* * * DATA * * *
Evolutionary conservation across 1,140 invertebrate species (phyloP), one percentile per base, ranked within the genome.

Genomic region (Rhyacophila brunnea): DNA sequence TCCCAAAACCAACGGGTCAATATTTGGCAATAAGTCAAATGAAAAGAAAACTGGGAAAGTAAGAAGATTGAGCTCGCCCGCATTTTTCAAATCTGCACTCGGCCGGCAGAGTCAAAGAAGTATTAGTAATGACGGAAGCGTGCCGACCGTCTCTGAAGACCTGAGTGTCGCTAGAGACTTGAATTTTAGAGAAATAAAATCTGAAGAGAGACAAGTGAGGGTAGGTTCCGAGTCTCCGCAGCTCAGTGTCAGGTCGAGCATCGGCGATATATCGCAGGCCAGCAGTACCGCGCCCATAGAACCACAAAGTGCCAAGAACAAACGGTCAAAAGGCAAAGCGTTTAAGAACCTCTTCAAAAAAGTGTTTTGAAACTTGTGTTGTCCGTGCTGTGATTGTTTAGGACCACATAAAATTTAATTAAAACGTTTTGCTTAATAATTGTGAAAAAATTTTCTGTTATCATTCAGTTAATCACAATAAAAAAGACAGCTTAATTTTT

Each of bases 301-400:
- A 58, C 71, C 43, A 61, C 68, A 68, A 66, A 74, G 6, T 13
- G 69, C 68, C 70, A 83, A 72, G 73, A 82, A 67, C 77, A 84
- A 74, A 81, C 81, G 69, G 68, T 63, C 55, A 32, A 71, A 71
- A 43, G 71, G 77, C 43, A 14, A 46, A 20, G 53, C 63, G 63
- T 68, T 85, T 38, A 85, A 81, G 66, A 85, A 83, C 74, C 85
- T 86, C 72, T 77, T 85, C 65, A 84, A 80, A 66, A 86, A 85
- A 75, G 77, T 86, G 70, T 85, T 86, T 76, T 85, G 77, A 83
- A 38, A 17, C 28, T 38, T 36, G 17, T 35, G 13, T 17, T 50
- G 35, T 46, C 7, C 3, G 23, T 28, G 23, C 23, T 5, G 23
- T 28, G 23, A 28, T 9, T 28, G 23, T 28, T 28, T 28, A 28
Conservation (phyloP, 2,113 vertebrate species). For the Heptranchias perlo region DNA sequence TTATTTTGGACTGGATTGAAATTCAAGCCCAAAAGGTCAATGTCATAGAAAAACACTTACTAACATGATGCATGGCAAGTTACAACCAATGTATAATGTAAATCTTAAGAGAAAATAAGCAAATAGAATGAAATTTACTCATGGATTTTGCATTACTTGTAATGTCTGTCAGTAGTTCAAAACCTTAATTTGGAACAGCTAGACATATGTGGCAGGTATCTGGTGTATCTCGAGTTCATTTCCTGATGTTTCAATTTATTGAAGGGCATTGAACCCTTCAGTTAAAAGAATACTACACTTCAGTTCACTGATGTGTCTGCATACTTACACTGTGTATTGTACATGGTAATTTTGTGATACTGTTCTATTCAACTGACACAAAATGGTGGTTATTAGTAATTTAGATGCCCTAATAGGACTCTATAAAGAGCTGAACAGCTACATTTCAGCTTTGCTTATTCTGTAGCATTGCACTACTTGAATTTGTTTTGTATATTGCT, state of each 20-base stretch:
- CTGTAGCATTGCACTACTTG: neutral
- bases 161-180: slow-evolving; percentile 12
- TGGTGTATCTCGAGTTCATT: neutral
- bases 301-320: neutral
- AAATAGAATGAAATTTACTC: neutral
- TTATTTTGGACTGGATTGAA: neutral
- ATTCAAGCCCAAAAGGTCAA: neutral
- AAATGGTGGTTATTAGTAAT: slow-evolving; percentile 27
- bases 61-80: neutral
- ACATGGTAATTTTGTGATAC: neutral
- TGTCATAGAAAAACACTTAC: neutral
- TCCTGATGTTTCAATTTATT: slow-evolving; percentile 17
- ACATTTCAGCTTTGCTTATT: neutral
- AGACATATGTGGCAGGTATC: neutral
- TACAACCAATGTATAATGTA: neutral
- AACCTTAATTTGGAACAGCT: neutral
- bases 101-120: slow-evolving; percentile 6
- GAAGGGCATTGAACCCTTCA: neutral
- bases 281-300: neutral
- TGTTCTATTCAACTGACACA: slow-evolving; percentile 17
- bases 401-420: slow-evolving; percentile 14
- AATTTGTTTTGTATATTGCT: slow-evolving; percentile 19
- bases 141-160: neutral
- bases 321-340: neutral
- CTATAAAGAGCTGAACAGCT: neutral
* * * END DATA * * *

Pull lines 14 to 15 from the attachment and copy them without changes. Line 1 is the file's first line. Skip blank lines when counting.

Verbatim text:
Conservation (phyloP, 2,113 vertebrate species). For the Heptranchias perlo region DNA sequence TTATTTTGGACTGGATTGAAATTCAAGCCCAAAAGGTCAATGTCATAGAAAAACACTTACTAACATGATGCATGGCAAGTTACAACCAATGTATAATGTAAATCTTAAGAGAAAATAAGCAAATAGAATGAAATTTACTCATGGATTTTGCATTACTTGTAATGTCTGTCAGTAGTTCAAAACCTTAATTTGGAACAGCTAGACATATGTGGCAGGTATCTGGTGTATCTCGAGTTCATTTCCTGATGTTTCAATTTATTGAAGGGCATTGAACCCTTCAGTTAAAAGAATACTACACTTCAGTTCACTGATGTGTCTGCATACTTACACTGTGTATTGTACATGGTAATTTTGTGATACTGTTCTATTCAACTGACACAAAATGGTGGTTATTAGTAATTTAGATGCCCTAATAGGACTCTATAAAGAGCTGAACAGCTACATTTCAGCTTTGCTTATTCTGTAGCATTGCACTACTTGAATTTGTTTTGTATATTGCT, state of each 20-base stretch:
- CTGTAGCATTGCACTACTTG: neutral